I have recently made a program that gets the links from a webpage, then checks to see if they are valid or not. I used the HtmlElement to get the "HREF" attribute and stored all the links into a list. I also tried using the HttpWebRequest and stored the stream into a string and parsed it out to get the links. These ways seem to work but doesn't give me all the links. I guess those are scripted.

The only way I could get all of the links was to open the page in FireFox, then view Page Source, and save it to a txt file, then use my program to read the file and save it to a string and parse the links out that way.

What I need to know is how or if this is possible to do automatically. I'm just using a webBrowser control. I know there are several built in controls that allow you to refresh a page and things, but is there a way to view and grab the page source?

Thanks for the reply adatapost, but I've already using that and it doesn't give me all the links. I tried it using this example I found

private void button1_Click(object sender, EventArgs e)
        {
            // used to build entire input
            StringBuilder sb = new StringBuilder();

            // used on each read operation
            byte[] buf = new byte[8192];

            // prepare the web page we will be asking for
            HttpWebRequest request = (HttpWebRequest)
                WebRequest.Create("http://www.google.com");

            // execute the request
            HttpWebResponse response = (HttpWebResponse)
                request.GetResponse();

            // we will read data via the response stream
            Stream resStream = response.GetResponseStream();

            string tempString = null;
            int count = 0;

            do
            {
                // fill the buffer with data
                count = resStream.Read(buf, 0, buf.Length);

                // make sure we read some data
                if (count != 0)
                {
                    // translate from bytes to ASCII text
                    tempString = Encoding.ASCII.GetString(buf, 0, count);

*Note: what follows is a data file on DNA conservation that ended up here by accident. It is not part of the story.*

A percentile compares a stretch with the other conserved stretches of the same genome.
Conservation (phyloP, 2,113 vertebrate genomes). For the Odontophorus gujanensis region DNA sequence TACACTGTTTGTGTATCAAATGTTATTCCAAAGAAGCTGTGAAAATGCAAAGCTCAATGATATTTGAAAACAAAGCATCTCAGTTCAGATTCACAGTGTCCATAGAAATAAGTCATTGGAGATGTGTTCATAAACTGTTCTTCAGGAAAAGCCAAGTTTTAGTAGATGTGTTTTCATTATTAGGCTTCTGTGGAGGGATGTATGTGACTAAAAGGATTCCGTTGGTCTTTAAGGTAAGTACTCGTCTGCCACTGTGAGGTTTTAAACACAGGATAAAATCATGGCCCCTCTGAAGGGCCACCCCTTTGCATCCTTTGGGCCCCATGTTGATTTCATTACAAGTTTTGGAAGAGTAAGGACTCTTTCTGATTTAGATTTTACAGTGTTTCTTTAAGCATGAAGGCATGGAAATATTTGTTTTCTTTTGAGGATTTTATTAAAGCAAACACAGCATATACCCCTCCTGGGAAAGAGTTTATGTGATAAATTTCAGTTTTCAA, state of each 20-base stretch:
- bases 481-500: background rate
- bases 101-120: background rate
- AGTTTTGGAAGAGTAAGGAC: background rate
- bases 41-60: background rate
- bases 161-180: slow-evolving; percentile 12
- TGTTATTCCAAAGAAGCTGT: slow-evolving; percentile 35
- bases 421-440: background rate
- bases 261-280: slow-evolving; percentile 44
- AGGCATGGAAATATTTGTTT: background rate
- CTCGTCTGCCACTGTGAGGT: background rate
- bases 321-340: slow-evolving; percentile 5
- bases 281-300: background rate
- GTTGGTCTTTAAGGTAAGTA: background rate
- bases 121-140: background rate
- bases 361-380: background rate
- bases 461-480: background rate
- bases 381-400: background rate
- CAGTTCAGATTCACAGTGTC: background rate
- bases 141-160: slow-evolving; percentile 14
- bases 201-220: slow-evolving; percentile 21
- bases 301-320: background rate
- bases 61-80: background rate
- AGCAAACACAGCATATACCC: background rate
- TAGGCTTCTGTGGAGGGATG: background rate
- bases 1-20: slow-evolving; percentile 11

// continue building the string
                    sb.Append(tempString);
                }
            }
            while (count > 0); // any more data to read?

            // print out page source
            textBox1.Text = sb.ToString();

        }

string url = "http://www.google.com"
            HttpWebRequest request = (HttpWebRequest)WebRequest.Create(url);
            HttpWebResponse response = (HttpWebResponse)request.GetResponse();
            StreamReader reader = new StreamReader(response.GetResponseStream());
            string output = reader.ReadToEnd();

That's a quick way to get your content. As for parsing it out, you can probably look into regular expressions or, as you said, simply doing it yourself and finding href="blah" and extracting the blah.

string url = "http://www.google.com"
            HttpWebRequest request = (HttpWebRequest)WebRequest.Create(url);
            HttpWebResponse response = (HttpWebResponse)request.GetResponse();
            StreamReader reader = new StreamReader(response.GetResponseStream());
            string output = reader.ReadToEnd();

That's a quick way to get your content. As for parsing it out, you can probably look into regular expressions or, as you said, simply doing it yourself and finding href="blah" and extracting the blah.

Thanks, but I have already parsed the links out and everything. Links within javasript won't show up. The only way I can get to these links is to manually view the source in IE or FireFox

Thanks, but I have already parsed the links out and everything. Links within javasript won't show up. The only way I can get to these links is to manually view the source in IE or FireFox

I'm afraid I'm missing something. There should be nothing different in the source you would pull down from the server versus what you would see via the browser. Links created by javascript aren't going to be in either source, only the manner of their creation (which may very well include a legible URL). Javascript isn't going to change the source HTML, though, only the in-memory HTML that the browser is rendering.